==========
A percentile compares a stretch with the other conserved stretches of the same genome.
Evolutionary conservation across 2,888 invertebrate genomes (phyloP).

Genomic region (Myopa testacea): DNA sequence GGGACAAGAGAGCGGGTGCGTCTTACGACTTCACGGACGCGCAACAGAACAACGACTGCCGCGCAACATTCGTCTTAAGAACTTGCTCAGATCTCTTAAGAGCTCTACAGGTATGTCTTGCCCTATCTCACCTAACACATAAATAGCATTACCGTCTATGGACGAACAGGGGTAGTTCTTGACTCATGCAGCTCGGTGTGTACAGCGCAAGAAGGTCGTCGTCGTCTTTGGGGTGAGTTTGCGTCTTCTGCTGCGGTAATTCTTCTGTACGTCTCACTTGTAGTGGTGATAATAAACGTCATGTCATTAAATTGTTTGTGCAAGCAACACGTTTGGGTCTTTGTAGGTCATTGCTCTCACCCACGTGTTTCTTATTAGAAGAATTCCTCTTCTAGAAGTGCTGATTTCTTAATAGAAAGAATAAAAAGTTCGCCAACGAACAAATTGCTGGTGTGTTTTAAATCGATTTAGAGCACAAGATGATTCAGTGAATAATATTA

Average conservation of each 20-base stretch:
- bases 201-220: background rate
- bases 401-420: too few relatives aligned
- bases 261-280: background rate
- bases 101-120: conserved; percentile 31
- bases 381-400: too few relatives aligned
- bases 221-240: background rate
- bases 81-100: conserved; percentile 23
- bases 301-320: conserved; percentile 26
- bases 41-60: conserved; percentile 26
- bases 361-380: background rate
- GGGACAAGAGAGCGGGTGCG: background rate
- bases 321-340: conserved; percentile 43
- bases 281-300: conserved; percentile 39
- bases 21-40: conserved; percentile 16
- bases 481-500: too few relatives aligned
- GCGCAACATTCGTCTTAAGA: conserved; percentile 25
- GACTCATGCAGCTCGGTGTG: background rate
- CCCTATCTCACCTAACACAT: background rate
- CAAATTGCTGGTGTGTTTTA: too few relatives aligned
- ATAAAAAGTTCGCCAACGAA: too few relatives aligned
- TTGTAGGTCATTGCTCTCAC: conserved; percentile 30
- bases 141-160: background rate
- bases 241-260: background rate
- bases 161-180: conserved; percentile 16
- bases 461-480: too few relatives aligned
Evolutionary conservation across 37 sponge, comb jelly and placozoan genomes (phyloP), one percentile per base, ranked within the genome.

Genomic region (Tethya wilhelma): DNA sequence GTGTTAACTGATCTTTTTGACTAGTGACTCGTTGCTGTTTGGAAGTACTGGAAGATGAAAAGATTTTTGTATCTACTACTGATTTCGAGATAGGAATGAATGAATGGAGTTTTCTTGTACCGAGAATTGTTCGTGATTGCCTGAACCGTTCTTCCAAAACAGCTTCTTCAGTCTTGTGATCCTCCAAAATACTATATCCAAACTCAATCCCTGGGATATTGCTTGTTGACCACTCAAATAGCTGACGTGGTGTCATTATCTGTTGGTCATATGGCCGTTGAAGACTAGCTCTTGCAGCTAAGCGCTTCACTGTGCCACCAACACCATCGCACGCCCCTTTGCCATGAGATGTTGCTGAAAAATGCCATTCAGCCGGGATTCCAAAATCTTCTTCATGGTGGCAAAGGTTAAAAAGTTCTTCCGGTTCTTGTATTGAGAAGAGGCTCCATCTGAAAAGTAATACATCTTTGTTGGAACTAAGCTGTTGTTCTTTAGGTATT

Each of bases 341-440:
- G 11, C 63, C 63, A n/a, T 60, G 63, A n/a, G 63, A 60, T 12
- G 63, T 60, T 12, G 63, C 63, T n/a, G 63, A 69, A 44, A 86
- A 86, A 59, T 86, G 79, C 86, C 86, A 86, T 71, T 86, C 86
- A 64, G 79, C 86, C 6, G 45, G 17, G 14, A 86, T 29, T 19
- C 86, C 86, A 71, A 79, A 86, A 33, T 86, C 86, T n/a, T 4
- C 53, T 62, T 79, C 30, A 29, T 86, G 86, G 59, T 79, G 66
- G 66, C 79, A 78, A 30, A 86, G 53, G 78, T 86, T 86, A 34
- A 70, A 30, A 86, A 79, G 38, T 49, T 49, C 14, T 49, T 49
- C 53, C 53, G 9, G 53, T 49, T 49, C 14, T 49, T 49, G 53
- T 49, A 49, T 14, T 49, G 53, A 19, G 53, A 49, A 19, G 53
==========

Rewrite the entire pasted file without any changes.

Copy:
A percentile compares a stretch with the other conserved stretches of the same genome.
Evolutionary conservation across 2,888 invertebrate genomes (phyloP).

Genomic region (Myopa testacea): DNA sequence GGGACAAGAGAGCGGGTGCGTCTTACGACTTCACGGACGCGCAACAGAACAACGACTGCCGCGCAACATTCGTCTTAAGAACTTGCTCAGATCTCTTAAGAGCTCTACAGGTATGTCTTGCCCTATCTCACCTAACACATAAATAGCATTACCGTCTATGGACGAACAGGGGTAGTTCTTGACTCATGCAGCTCGGTGTGTACAGCGCAAGAAGGTCGTCGTCGTCTTTGGGGTGAGTTTGCGTCTTCTGCTGCGGTAATTCTTCTGTACGTCTCACTTGTAGTGGTGATAATAAACGTCATGTCATTAAATTGTTTGTGCAAGCAACACGTTTGGGTCTTTGTAGGTCATTGCTCTCACCCACGTGTTTCTTATTAGAAGAATTCCTCTTCTAGAAGTGCTGATTTCTTAATAGAAAGAATAAAAAGTTCGCCAACGAACAAATTGCTGGTGTGTTTTAAATCGATTTAGAGCACAAGATGATTCAGTGAATAATATTA

Average conservation of each 20-base stretch:
- bases 201-220: background rate
- bases 401-420: too few relatives aligned
- bases 261-280: background rate
- bases 101-120: conserved; percentile 31
- bases 381-400: too few relatives aligned
- bases 221-240: background rate
- bases 81-100: conserved; percentile 23
- bases 301-320: conserved; percentile 26
- bases 41-60: conserved; percentile 26
- bases 361-380: background rate
- GGGACAAGAGAGCGGGTGCG: background rate
- bases 321-340: conserved; percentile 43
- bases 281-300: conserved; percentile 39
- bases 21-40: conserved; percentile 16
- bases 481-500: too few relatives aligned
- GCGCAACATTCGTCTTAAGA: conserved; percentile 25
- GACTCATGCAGCTCGGTGTG: background rate
- CCCTATCTCACCTAACACAT: background rate
- CAAATTGCTGGTGTGTTTTA: too few relatives aligned
- ATAAAAAGTTCGCCAACGAA: too few relatives aligned
- TTGTAGGTCATTGCTCTCAC: conserved; percentile 30
- bases 141-160: background rate
- bases 241-260: background rate
- bases 161-180: conserved; percentile 16
- bases 461-480: too few relatives aligned
Evolutionary conservation across 37 sponge, comb jelly and placozoan genomes (phyloP), one percentile per base, ranked within the genome.

Genomic region (Tethya wilhelma): DNA sequence GTGTTAACTGATCTTTTTGACTAGTGACTCGTTGCTGTTTGGAAGTACTGGAAGATGAAAAGATTTTTGTATCTACTACTGATTTCGAGATAGGAATGAATGAATGGAGTTTTCTTGTACCGAGAATTGTTCGTGATTGCCTGAACCGTTCTTCCAAAACAGCTTCTTCAGTCTTGTGATCCTCCAAAATACTATATCCAAACTCAATCCCTGGGATATTGCTTGTTGACCACTCAAATAGCTGACGTGGTGTCATTATCTGTTGGTCATATGGCCGTTGAAGACTAGCTCTTGCAGCTAAGCGCTTCACTGTGCCACCAACACCATCGCACGCCCCTTTGCCATGAGATGTTGCTGAAAAATGCCATTCAGCCGGGATTCCAAAATCTTCTTCATGGTGGCAAAGGTTAAAAAGTTCTTCCGGTTCTTGTATTGAGAAGAGGCTCCATCTGAAAAGTAATACATCTTTGTTGGAACTAAGCTGTTGTTCTTTAGGTATT

Each of bases 341-440:
- G 11, C 63, C 63, A n/a, T 60, G 63, A n/a, G 63, A 60, T 12
- G 63, T 60, T 12, G 63, C 63, T n/a, G 63, A 69, A 44, A 86
- A 86, A 59, T 86, G 79, C 86, C 86, A 86, T 71, T 86, C 86
- A 64, G 79, C 86, C 6, G 45, G 17, G 14, A 86, T 29, T 19
- C 86, C 86, A 71, A 79, A 86, A 33, T 86, C 86, T n/a, T 4
- C 53, T 62, T 79, C 30, A 29, T 86, G 86, G 59, T 79, G 66
- G 66, C 79, A 78, A 30, A 86, G 53, G 78, T 86, T 86, A 34
- A 70, A 30, A 86, A 79, G 38, T 49, T 49, C 14, T 49, T 49
- C 53, C 53, G 9, G 53, T 49, T 49, C 14, T 49, T 49, G 53
- T 49, A 49, T 14, T 49, G 53, A 19, G 53, A 49, A 19, G 53